Travelling today seems to be simultaneously fast and slow due to COVID-19 requiring rapid change of plans and jumping on planes with 24 hours notice while I still can and spending much longer away from home in any one stretch than I usually would pre-COVID.
My uncle and cousin were teasing me yesterday, saying my 12 year marriage is effectively counted in dog years, and would be probably only be the equivalent of 5 years with any normal couple if you count the time actually spent together. I came home that afternoon and worked out I’ve not spent more than 6 consecutive weeks at home since June 2019. Sorry babe!
June 2019 marked the lift of my non-compete from my old job so I could actively look for new clients for my business. I travelled for business meets and as a result my nascent business took off much quicker than I thought.
I subsequently spent a lot of time effectively commuting from Spain to London (big thanks to Simon for graciously letting me be part time roomie for six months before I had enough cash flow to pay for London hotels) and heading to Slovenia or NY quarterly. I also travelled to other new spots for work Armenia, Trinidad and Portland, Oregon being some of the highlights.
In 2018, my last year working in an actual job, I took over 50 flights which wasn’t exactly unusual (80%+ for work) and so I likely wasn’t home for more than six weeks at a time either way before COVID.
The difference is now travelling is slow, and is likely to be so for the foreseeable. Living in Spain, it is still possibly for me to travel for work and leisure (leisure travel is currently illegal in the UK probably until Autumn!) but with quarantines, tests and travel restrictions every trip is that bit longer. That means way more time away from home than I’d like.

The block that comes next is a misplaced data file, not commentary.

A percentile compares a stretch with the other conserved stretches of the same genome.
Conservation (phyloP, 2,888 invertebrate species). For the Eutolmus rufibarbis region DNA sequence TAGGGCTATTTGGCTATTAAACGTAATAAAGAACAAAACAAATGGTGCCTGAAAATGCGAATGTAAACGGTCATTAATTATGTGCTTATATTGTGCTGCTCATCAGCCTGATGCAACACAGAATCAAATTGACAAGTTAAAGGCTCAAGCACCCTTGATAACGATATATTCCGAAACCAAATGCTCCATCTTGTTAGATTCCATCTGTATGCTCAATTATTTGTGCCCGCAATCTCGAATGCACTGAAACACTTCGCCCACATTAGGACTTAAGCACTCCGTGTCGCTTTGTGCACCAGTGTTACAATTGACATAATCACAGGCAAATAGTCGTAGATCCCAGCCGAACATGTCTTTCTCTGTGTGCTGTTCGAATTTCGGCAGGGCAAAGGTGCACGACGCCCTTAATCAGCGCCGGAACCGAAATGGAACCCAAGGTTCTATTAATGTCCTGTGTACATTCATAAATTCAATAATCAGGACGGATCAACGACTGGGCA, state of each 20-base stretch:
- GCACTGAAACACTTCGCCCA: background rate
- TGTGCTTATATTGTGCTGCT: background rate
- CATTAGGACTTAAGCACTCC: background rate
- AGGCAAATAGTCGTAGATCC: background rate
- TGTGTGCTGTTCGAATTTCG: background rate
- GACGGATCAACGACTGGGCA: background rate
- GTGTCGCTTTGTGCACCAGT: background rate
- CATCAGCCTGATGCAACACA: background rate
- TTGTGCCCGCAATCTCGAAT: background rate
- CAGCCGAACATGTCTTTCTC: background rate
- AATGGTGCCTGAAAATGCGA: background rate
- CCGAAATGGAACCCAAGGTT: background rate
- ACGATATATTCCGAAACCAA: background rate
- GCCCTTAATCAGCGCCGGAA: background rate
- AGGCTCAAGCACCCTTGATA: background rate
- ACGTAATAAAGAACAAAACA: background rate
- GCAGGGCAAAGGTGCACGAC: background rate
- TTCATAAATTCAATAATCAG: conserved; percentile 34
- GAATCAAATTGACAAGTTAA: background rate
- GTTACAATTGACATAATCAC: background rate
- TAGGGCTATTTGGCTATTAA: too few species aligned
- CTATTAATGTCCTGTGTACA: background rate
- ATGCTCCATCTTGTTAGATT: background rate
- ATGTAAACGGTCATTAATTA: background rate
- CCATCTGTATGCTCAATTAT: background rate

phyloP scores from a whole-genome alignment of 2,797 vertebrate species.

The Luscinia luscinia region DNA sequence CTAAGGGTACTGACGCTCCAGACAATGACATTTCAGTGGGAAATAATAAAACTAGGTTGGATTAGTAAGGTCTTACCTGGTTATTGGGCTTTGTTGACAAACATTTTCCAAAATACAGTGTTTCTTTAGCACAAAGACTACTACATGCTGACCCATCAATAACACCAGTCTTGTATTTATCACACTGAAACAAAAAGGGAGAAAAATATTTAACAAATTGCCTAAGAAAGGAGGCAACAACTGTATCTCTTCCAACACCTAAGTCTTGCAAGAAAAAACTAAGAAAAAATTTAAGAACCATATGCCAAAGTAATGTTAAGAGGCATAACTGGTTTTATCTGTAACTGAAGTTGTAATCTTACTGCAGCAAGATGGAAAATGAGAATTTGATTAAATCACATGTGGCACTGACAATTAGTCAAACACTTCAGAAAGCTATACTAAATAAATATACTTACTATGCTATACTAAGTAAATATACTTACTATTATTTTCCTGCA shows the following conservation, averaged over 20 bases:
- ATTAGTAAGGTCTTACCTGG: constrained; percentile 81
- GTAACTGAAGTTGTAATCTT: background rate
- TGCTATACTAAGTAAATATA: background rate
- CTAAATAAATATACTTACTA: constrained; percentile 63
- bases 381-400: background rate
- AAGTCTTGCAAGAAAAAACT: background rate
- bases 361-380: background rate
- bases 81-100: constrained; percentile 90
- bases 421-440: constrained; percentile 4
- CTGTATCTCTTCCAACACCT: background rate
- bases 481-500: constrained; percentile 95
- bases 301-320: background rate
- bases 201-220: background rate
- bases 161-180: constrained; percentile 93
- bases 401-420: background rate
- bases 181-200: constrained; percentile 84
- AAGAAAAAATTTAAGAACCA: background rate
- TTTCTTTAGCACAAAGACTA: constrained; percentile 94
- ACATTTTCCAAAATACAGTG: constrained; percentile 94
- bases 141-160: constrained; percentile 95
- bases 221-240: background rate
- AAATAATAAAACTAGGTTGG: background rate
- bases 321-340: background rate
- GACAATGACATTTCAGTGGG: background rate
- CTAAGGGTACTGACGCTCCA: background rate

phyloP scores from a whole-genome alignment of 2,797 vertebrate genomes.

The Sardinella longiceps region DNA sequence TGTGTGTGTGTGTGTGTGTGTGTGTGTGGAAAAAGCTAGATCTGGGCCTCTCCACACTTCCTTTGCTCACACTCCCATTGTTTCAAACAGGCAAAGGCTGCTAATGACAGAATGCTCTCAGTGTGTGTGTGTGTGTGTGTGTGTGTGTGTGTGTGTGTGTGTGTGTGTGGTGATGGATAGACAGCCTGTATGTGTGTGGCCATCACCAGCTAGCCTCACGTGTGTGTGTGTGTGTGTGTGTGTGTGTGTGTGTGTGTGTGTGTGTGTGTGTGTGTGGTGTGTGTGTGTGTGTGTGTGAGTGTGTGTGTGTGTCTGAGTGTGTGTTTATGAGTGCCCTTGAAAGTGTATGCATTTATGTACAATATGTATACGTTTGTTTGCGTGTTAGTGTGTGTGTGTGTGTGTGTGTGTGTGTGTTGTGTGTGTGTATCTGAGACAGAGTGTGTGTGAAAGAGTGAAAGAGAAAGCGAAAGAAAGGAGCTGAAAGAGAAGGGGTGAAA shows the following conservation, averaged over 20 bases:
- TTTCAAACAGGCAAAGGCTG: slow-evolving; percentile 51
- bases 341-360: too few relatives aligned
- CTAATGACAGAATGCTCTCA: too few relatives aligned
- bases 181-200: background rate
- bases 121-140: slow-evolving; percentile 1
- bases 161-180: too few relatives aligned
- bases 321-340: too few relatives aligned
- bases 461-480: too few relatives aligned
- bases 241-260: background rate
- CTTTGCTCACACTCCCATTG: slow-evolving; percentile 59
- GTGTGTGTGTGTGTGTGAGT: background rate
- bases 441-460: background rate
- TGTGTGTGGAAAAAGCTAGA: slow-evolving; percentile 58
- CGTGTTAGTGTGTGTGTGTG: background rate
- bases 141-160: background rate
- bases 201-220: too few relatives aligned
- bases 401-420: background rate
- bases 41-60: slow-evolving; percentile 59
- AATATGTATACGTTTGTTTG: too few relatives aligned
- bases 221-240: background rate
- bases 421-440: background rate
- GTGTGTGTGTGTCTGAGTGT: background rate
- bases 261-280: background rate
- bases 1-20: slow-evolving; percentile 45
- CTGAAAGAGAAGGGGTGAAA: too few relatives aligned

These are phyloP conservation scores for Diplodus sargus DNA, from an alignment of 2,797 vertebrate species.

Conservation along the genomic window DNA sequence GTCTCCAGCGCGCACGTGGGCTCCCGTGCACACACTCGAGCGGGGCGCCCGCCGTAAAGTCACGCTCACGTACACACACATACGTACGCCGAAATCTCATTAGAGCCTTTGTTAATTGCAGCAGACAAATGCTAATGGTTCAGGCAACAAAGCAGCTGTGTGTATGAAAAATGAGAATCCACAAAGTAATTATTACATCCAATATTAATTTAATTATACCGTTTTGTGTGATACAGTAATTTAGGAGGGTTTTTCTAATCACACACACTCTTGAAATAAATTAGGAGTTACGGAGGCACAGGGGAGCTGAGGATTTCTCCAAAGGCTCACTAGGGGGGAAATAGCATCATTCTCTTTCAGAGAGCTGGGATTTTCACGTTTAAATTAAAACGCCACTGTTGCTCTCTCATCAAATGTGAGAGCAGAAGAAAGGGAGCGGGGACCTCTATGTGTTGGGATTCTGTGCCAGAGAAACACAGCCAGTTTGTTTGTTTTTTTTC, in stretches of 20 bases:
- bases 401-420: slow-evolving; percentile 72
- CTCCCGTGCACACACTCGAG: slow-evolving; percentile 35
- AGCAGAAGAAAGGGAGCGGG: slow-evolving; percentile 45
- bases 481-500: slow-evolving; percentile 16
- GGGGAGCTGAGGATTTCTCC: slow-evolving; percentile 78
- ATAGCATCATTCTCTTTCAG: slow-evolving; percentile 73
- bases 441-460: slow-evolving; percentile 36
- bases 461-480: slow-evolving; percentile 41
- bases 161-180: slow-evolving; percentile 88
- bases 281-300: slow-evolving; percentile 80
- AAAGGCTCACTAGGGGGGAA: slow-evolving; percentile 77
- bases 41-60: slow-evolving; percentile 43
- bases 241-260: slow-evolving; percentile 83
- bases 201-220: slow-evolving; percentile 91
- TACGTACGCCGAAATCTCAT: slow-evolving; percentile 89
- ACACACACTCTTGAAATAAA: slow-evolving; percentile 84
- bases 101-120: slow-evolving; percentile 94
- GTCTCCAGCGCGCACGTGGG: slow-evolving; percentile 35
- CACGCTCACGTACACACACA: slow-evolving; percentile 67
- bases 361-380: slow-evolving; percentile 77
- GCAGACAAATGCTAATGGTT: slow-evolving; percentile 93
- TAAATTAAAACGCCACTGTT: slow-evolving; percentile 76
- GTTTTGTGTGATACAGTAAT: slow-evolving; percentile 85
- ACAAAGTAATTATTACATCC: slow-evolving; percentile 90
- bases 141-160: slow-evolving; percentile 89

While I used to travel a lot, I took the ability to be able to hop back home, recharge and chill with my husband for granted. Now there’s no more three day trips, each trip is a minimum of 3 weeks and quite possibly can end up being 3 months. But I’m thankful I have the freedom to still make them. I was miserable in lockdown London.
I’m happy here in Antigua being with my fam, it’s where I want and need to be and quarantine wasn’t so hard this time, I was prepared. But it’s proving impossible to foresee how to continue travelling for work without getting stuck or it taking forever!
I’ll likely head back home in a few months via the US. Direct flights from Europe are still banned into the US so it would be silly not to try and do a couple of work meets while I’m on this side of the Atlantic. Depending on quarantine entry requirements and business needs I will try and do NY, Dallas, Miami and then home to Madrid.
I have a potentially very exciting project on the cards which may need me to be in multiple places over the next 3 years to execute, first up will probably be the UK and then stateside and possibly the Middle East.
Getting into the UK is easy, getting out will be hard. I have little confidence the leisure travel bans will be lifted before autumn. While my reason for being there would be to work. My reason to get out is to go home to Spain. During the November lockdown frustratingly that wasn’t an acceptable reason to fly.
My only secure route home for Christmas was the long way – out for a business trip to New York but via Mexico to ensure I could enter the country. That’s looking like it could be the route I need again but jeez that’s a long way home. Fun but long.
So travel is slow and every work trip needs to be worth the three weeks it takes to make it.
But paradoxically travelling is also super fast. With so much changing daily, it’s impossible to book anything in advance. I usually have a rough idea of where I want to get to and possible routes but by the time I’ve decided to get there I need to act quickly while that route is still open and generally move within 24 hours.
Travelling this way is not without it stresses and really isn’t for everyone.
I think most of us went into this year hoping it would be different and easier. But the truth seems to be travel is even harder than before and with far fewer options.
But for the determined traveller – depending on where you live, it is still possible. It’s just not quick or easy.